Your Advice For a First-Time Thanksgiving Host

Okay, so my husband and I live too far away from family to go anywhere for Thanksgiving. I have some classmates who are international students from Taiwan, therefore also far from home. I thought it would be a great idea to invite them over for Thanksgiving dinner so that we would not be lonely. They agreed and I will pick them up at noon. They will be staying the night at our place.

There will only be four of us altogether, but this seems like a big deal to me. I have never hosted Thanksgiving before and I’ve never cooked a turkey. My friends have expressed an interest in helping in whatever way they can, so it sounds like I will have some kitchen aides in the very least. I really want to give them, you know, the authentic Thanksgiving experience.

I was hoping those of you with more experience could impart your wisdom. Got any good recipes for the holidays? Holiday movies that will culturally translate? I think we’re totally up for experimentation!



I don’t know about recipes that will ‘translate’ as you put it, as I know nothing of Taiwanese custom.

I will say this: put out some appetizers and drinks the guests (and you!) can enjoy while finishing touches are being put on dinner! At my house last year, this meant cheeses, crackers, cold sausages and sangria, as well as soft drinks and ice. All set out, with disposable plates, so guests could help themselves.

Also, if they (or you) are dead-set on a “traditional Thanksgiving feast”, try to keep it not only traditional, but simple. A turkey is not hard to roast (be sure to remove the innards before roasting!); there is nothing wrong with expanding your turkey drippings with gravy from a jar! Mashed potatoes are simple and impressive, just don’t skimp on milk/half and half, butter, salt or pepper! Stove Top stuffing can be surprisingly good if you add some finely diced onion and celery; canned cranberry sauce is fine! It’s perfectly fine to use frozen pie crusts and canned pumpkin filling for your pie.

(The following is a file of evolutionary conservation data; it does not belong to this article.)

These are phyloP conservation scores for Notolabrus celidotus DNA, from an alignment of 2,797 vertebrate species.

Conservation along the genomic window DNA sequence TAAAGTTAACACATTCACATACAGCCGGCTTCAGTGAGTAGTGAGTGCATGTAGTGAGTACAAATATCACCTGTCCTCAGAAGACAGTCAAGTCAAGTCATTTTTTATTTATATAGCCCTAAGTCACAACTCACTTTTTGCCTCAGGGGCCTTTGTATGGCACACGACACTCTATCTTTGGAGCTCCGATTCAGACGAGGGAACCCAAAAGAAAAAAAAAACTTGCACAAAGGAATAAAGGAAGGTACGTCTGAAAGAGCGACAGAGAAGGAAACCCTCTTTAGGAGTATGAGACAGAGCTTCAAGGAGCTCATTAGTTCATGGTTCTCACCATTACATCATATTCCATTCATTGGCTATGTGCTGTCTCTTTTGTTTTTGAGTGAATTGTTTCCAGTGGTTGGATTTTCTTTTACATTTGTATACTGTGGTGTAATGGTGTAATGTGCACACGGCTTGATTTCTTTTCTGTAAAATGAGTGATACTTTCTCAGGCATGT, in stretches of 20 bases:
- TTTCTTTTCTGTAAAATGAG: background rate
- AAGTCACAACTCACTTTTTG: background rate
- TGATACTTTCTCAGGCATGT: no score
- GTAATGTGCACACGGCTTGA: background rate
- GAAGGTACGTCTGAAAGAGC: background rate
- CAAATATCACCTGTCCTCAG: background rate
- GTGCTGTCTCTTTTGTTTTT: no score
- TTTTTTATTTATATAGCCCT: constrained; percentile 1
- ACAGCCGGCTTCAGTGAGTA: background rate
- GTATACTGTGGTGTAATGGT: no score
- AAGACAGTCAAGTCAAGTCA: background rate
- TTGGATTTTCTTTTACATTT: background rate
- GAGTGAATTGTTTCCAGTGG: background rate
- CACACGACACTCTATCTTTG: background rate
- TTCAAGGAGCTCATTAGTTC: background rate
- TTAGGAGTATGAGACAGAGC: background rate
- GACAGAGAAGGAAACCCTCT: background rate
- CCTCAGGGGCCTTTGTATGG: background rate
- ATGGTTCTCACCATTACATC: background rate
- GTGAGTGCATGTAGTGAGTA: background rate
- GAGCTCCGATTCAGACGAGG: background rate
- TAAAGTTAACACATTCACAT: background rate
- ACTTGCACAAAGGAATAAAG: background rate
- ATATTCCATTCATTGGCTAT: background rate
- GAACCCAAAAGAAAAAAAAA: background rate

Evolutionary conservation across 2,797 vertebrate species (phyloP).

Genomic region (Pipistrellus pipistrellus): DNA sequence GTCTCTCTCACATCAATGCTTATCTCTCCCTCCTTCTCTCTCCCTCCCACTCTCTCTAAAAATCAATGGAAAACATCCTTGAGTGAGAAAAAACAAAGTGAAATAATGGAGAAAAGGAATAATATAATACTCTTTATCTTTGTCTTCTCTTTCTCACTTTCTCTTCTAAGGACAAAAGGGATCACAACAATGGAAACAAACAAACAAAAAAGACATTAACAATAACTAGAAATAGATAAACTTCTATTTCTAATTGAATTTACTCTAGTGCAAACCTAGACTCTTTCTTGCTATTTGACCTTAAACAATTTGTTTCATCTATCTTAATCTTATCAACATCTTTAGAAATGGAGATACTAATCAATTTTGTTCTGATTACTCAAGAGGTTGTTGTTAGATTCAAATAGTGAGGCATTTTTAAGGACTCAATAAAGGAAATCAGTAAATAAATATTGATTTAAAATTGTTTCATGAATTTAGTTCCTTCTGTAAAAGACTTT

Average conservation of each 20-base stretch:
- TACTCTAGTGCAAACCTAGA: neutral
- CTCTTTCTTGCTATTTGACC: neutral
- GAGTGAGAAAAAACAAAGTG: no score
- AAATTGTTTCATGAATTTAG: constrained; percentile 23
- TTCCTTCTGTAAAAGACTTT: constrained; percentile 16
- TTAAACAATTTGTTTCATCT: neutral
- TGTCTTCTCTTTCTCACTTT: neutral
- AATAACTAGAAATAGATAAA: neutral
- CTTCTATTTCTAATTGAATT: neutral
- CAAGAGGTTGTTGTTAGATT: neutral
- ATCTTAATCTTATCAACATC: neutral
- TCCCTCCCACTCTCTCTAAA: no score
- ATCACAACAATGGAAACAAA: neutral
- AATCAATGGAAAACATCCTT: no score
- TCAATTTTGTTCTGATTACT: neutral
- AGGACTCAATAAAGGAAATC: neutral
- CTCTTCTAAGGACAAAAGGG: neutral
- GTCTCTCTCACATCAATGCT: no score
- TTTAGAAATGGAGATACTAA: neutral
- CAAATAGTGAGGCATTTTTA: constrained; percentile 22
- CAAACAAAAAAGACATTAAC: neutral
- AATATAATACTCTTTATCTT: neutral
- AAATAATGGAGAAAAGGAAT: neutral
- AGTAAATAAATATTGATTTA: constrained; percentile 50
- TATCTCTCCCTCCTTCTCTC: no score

The new generation of steam-in-the-bag frozen veggies are surprisingly tasty and easy. They beat the hell out of canned, and are hella easier than fresh!

Finally, remember: Thanksgiving is more about being thankful (and the company you share dinner with) than it is about the food itself!

Have fun! Enjoy!

You will remember the failures long after you’ve forgotten the successes!

There’s nothing wrong with sticking to the basics! Some mashed potatoes, green beans, cranberry sauce, sweet potatoes, maybe corn in some form.

Cooking turkey is not inherently more difficult than roasting a chicken. It’s basically just bigger, and takes longer. There are a lot of methods to choose from, truthfully they all work fine barring some extreme catastrophe.

I would not stuff the turkey on your first go - stuffing is just way too easy to undercook (nom nom nom salmonella), and it makes the turkey take longer to cook as well. You can easily cook and serve stuffing on the side.